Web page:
posted: September 15th, 2013 | by:Bert

©Bert Gildart:  Saturday, September 14th, Fresh Life Church sponsored what is most certainly the Flathead Valley’s most successful bicycle ride.  The ride was an un-timed event, and officials said the winner would be “the person who had the most fun.”  The event attracted over 400 participants and they came from all over the country, to include Canada. Though religion was apparent, it was not shoved.   People tell me that Levi Lusko, head pastor at Fresh Life Church in Kalispell, is a cycling fanatic.

Called the Huckleberry 100, the event actually included four different rides to include a 100-, 50- and a 25-mile ride.  It also included a family-length ride, which suggested you go about half as far as you want to go, then turn around.

HuckleberryRide-3

Over 300 cyclists, including me, participated in the Huckleberry 100 or the Huckleberry 50.

 

The most popular ride may have been the 50-mile ride, and it is the one for which I had trained (actually it is a lifestyle I’ve developed. See: Fonts Point, Hermit’s Rest, Logan Pass, Cuyahoga.  For another classic thrill see Impossible Railroad.) All of the events started from Kalispell’s city center and both the 50 and the 100 began by coursing south toward Flathead Lake, then through Bigfork Village, then out toward Foothill Road overshadowed by the beautiful Swan Mountain Range.  Finally, to complete a loop, the route headed back to Kalispell.  Those in the 100-mile ride ate lunch and then proceeded to Whitefish where they completed another loop that ultimately directed them back to Kalispell, so completing the Huckleberry 100.

Participants paid an entry fee but got back far more than they invested.  Fresh Life had solicited volunteers and stationed them at each turn in the course to provide directions.  As well, riders were provided a free lunch and a goody bag that included cycling items, such as wafers to replenish electrolites.

Though not officially timed, you can be sure that everyone took note of the hours and minutes required to complete their particular event.  Time, of course, included stops and breaks at several strategically placed rest stops, one near the beautiful Swan River.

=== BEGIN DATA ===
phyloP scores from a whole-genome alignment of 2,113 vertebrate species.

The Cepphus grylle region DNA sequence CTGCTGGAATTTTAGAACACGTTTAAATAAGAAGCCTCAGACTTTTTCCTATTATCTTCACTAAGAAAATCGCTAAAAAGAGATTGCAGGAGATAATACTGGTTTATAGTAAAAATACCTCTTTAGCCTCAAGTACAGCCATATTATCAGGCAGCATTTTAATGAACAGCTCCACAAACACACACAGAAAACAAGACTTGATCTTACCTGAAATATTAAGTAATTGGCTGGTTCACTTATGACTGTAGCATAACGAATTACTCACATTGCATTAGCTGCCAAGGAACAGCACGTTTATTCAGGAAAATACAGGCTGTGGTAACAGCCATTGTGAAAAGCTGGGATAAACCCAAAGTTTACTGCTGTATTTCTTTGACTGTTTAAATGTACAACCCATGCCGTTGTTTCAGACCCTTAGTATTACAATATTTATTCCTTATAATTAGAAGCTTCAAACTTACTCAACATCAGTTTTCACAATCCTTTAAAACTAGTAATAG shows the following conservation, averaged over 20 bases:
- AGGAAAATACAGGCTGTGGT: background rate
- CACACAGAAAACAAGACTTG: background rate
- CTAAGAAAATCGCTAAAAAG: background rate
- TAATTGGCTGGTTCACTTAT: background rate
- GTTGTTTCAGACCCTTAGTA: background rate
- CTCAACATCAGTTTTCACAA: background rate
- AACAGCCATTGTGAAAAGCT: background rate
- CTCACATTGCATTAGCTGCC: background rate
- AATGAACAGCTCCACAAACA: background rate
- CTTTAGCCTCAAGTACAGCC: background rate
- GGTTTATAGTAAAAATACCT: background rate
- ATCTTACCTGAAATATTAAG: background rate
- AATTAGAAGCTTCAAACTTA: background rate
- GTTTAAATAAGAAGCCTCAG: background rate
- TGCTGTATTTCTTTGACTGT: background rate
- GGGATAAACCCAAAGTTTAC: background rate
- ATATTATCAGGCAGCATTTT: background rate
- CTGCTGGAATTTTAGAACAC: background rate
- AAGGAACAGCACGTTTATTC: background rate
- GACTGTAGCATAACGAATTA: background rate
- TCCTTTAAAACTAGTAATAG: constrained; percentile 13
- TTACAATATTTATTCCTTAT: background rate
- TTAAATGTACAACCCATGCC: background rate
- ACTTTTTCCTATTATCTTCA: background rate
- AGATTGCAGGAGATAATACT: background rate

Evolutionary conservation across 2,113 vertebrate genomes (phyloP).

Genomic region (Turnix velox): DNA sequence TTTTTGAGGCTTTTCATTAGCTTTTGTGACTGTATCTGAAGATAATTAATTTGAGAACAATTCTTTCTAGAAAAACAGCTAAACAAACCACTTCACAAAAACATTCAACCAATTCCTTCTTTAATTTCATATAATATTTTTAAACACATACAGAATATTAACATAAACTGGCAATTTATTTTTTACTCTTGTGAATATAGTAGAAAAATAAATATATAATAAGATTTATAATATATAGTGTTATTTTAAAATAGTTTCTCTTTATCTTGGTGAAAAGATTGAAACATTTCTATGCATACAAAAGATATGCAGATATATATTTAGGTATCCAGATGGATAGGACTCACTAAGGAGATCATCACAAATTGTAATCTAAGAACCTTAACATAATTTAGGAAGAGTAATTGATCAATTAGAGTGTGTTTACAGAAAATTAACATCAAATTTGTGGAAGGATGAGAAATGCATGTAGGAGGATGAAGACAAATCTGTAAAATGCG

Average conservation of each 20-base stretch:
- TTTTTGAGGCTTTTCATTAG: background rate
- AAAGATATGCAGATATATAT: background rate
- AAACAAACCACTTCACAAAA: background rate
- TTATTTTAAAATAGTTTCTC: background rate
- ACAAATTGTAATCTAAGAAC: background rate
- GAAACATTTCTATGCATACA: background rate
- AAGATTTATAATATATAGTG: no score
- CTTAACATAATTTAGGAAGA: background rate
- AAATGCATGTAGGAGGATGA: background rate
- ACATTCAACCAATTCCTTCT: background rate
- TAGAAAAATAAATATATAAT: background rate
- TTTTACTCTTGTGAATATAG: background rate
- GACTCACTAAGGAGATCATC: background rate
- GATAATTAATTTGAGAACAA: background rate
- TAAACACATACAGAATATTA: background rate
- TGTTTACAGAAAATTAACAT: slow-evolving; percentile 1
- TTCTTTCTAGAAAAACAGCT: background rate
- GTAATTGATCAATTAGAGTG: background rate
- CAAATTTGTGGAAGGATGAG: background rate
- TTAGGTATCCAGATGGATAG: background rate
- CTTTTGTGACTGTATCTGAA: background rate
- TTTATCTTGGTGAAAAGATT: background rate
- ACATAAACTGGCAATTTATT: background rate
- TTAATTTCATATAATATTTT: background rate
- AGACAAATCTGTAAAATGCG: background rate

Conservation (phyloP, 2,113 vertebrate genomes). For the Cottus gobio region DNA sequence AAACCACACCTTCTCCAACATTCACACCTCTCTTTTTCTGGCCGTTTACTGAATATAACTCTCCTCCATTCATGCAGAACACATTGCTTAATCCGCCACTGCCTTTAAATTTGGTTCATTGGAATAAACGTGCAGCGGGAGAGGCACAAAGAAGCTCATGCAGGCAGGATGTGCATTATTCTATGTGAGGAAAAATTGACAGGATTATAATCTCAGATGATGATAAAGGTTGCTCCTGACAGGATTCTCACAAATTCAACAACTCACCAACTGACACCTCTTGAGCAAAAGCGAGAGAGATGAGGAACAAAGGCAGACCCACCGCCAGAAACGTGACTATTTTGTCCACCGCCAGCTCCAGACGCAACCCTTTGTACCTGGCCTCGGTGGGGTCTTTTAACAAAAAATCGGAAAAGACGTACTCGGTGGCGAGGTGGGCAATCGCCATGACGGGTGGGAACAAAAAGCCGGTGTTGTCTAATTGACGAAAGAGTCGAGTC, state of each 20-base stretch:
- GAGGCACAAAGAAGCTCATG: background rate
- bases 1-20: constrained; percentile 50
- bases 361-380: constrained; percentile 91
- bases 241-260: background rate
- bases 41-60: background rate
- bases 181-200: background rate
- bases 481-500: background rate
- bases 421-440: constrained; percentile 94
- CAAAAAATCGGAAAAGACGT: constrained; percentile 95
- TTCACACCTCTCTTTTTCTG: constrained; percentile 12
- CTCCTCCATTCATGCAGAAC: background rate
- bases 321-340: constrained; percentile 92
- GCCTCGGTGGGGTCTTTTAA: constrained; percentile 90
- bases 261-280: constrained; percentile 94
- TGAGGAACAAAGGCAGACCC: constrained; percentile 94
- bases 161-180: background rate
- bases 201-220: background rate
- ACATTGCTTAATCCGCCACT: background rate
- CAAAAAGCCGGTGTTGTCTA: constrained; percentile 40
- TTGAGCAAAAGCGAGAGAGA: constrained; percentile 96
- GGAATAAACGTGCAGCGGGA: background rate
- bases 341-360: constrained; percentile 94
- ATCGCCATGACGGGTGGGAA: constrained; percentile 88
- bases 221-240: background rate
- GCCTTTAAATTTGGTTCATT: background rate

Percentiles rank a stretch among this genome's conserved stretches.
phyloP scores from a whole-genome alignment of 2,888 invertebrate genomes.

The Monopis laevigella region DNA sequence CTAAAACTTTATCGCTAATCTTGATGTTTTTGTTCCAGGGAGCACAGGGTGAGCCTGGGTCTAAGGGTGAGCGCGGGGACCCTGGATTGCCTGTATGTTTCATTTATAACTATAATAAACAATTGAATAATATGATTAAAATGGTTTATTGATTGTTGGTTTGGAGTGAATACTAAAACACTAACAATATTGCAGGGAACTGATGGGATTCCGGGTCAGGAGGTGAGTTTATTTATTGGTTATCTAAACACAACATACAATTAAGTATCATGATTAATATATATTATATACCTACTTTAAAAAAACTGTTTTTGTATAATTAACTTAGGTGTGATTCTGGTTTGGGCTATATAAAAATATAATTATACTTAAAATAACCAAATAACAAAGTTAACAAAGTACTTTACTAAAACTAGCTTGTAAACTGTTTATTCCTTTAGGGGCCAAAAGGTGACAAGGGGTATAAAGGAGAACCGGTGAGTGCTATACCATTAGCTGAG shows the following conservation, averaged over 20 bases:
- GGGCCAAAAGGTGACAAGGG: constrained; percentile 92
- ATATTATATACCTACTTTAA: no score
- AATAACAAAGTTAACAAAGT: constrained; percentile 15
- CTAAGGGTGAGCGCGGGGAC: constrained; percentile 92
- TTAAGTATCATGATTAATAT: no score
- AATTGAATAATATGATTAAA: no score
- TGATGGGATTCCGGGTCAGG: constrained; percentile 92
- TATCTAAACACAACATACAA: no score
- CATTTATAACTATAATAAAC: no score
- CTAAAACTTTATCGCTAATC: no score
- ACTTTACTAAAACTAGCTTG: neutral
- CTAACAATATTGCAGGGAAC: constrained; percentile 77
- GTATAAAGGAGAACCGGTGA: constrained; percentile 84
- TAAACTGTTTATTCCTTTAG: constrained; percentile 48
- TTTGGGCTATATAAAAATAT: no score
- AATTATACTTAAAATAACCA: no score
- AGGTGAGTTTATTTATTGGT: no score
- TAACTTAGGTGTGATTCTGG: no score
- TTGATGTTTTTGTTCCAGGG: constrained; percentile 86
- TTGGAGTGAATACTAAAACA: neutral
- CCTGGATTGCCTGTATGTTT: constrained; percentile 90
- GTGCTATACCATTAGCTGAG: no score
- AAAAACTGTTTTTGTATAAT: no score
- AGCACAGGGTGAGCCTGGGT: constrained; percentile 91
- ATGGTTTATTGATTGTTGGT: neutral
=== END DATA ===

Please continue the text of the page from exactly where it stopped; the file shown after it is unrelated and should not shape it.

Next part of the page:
HuckleberryRide-9 HuckleberryRide-5 HuckleberryRide-10


And they’re off (me in yellow); son David and Chelynne, his significant other, ride bikes to sidelines where they join other
well wishers; friends Jan and Dar also in race.


Everyone in the 50 and 100 started about 8 a.m. and I completed the ride well before noon.  I like to say that in my age category I came in first, but concede that I was passed by a few kids in their 50s, and lots more in their 30s.

Math suggests I averaged about 15 miles per hour, something that would have been impossible for me had I not trained hard.  True youngsters in their 20s probably averaged about 22 miles per hour.

But again, no one was keeping score.  What was important for me is that I meet a wonderful group of people whose sole purpose was simply to avail themselves of the healthy and wholesome life style Fresh Life was dramatizing through cycling.  The event was introduced several years ago and has grown in popularity. Many are repeat participants, and  I hope  to be included next year.  It’s appropriate for all ages.


THIS TIME LAST YEAR:

Unique Forces Create Hoodos (about Bryce Canyon)

BOOKS THAT MAY HELP WITH YOUR TRAVELS



4th ed. Autographed by the Authors

Hiking Shenandoah National Park

Hiking Shenandoah National Park is the 4th edition of a favorite guide book, created by Bert & Janie, a professional husband-wife journalism team. Lots of updates including more waterfall trails, updated descriptions of confusing trail junctions, and new color photographs. New text describes more of the park’s compelling natural history. Often the descriptions are personal as the Gildarts have hiked virtually every single park trail, sometimes repeatedly.

$18.95 + Autographed Copy


Big Sky Country is beautiful

Montana Icons: 50 Classic Symbols of the Treasure State

Montana Icons is a book for lovers of the western vista. Features photographs of fifty famous landmarks from what many call the “Last Best Place.” The book will make you feel homesick for Montana even if you already live here. Bert Gildart’s varied careers in Montana (Bus driver on an Indian reservation, a teacher, backcountry ranger, as well as a newspaper reporter, and photographer) have given him a special view of Montana, which he shares in this book. Share the view; click here.